This changed in 1984 when Congress passed the National Minimum Drinking Age Act of 1984. It did not set the age at 21, but limited the distribution of federal transportation funds to only those states that made 21 their minimum age for purchasing and publicly possessing alcohol. All states ultimately complied, including Texas, and increased their drinking/driving age to 21 as well. According to the federal Centers for Disease Control, raising the drinking/driving age has decreased drinking by minors, and motor vehicle accidents have also decreased.
Texas Zero Tolerance and Implied Consent Laws
Under Texas Alcoholic Beverage Code Section 106 and following, it is illegal for a minor – defined as a person under the age of 21 – to try to buy, actually buy, import, consume or possess alcohol with limited exceptions. It is also illegal for a minor to operate a motor vehicle or a watercraft after having consumed alcohol.
The statute provides that if there is any detectable amount of alcohol in a minor driver's system, they have violated the law, even though they may not be legally intoxicated. This is known as the zero tolerance law. A breach of the law is called a DUI, which stands for driving under the influence, or a DUIA, which stands for driving under the influence of alcohol. Underage drivers are also deemed to consent to chemical tests and are guilty of refusal if they decline to be tested.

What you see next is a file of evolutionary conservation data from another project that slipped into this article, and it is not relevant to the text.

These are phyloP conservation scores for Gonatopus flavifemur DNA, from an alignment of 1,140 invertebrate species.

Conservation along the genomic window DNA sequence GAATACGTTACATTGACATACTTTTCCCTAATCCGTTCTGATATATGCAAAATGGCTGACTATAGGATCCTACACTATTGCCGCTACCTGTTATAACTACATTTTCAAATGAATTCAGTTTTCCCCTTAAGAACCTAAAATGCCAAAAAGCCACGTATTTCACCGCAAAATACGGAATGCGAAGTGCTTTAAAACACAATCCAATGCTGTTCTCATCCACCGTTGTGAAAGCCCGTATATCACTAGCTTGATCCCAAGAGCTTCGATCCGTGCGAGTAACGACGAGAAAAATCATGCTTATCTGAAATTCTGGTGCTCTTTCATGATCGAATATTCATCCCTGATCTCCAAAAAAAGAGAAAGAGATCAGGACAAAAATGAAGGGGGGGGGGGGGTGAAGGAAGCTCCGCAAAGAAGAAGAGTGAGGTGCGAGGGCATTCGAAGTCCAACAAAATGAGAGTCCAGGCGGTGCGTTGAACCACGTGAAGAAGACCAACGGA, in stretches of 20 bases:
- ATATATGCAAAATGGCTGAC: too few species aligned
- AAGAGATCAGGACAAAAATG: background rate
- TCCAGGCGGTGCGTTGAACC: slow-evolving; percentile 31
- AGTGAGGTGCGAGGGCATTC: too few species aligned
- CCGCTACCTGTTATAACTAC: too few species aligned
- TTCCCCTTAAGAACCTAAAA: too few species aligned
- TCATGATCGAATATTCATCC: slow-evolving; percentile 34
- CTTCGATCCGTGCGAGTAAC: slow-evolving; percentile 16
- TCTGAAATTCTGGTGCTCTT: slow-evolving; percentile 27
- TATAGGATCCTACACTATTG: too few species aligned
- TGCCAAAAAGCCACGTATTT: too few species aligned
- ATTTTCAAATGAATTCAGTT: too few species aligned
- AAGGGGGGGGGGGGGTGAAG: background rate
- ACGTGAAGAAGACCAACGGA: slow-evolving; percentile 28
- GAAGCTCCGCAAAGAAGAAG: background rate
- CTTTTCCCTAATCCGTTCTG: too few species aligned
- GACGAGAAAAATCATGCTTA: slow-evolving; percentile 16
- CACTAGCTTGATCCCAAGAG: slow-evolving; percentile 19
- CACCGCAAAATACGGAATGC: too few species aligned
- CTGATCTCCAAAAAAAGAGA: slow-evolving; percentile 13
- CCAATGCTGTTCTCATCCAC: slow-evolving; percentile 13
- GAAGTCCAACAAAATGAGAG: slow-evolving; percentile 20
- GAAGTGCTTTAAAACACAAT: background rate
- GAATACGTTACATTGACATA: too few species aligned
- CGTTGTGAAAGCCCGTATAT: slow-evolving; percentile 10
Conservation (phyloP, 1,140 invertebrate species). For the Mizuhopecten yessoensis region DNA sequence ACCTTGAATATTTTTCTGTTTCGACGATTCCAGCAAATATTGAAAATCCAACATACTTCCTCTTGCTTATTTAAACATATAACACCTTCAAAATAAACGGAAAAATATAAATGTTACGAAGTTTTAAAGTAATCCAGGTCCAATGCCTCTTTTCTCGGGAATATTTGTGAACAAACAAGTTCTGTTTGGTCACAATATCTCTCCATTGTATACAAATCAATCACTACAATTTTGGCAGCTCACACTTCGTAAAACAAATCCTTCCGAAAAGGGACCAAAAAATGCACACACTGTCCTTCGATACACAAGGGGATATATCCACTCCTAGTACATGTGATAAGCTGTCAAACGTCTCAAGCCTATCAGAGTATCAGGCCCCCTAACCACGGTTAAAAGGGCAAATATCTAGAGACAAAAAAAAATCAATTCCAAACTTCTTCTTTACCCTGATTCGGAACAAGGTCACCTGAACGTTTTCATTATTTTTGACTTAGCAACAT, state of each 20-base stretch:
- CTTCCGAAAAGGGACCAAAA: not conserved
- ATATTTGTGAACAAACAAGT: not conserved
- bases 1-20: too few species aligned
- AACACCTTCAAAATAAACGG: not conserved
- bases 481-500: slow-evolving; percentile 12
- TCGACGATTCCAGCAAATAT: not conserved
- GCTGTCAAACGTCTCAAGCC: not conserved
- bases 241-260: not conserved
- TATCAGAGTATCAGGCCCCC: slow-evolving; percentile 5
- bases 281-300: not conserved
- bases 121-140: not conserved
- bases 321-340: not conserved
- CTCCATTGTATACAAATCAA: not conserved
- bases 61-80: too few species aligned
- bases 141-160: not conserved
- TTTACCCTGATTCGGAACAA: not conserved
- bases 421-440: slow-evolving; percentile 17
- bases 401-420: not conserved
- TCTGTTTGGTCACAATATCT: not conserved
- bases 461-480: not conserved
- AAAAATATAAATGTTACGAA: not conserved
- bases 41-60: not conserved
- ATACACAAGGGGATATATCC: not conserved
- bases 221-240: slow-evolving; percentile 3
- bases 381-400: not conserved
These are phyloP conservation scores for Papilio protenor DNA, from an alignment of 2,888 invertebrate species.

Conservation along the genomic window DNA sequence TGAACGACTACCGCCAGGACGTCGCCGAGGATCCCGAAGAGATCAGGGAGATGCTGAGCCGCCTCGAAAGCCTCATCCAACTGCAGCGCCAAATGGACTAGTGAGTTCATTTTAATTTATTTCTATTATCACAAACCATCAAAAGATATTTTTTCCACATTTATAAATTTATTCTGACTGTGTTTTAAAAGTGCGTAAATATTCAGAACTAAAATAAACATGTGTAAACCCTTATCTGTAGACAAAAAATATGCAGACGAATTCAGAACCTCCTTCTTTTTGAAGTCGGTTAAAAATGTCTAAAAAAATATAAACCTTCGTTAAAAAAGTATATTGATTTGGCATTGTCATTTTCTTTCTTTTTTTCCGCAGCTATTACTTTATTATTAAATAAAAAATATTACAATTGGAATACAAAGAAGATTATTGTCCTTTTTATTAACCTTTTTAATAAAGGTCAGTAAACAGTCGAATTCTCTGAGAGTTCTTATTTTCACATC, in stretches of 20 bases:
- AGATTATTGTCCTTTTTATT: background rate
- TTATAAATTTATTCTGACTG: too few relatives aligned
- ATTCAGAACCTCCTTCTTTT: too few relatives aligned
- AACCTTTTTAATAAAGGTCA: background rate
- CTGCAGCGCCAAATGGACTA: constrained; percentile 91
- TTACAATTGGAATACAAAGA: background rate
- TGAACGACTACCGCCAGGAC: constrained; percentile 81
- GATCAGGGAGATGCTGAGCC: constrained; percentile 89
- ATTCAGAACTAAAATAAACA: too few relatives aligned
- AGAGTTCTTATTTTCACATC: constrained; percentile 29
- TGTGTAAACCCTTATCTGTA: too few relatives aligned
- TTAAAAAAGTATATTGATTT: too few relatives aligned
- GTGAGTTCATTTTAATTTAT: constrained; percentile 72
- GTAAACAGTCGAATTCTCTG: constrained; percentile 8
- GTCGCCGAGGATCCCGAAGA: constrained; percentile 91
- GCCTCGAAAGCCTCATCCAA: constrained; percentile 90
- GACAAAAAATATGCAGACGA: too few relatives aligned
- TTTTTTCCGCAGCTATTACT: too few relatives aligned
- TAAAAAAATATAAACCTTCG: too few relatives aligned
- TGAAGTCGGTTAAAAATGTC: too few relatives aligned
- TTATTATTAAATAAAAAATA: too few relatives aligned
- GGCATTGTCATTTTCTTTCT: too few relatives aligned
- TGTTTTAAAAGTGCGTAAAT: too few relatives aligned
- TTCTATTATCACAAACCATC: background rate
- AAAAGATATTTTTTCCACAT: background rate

Zero Tolerance DUI Process
The process for a Texas minor to get a DUI is pretty similar to the process for a Texas adult to get a DWI. A police officer spots a motor vehicle being driven erratically or breaking traffic laws and pulls the driver over for a traffic violation. The officer inspects the driver's license and sees that they are a minor.
If the law enforcement officer smells alcohol or sees anything that gives them reason to believe the driver has been drinking, the driver may be arrested and taken to the station for a breathalyzer test. If the test shows any detectable amount of alcohol in the minor's system, they are charged with a DUI. If the test shows that the minor has a BAC of 0.08 percent or above, they will be charged with a DWI.
Read More: DUI vs. DWI in Texas: What's the Difference?
Administrative Penalties for DUI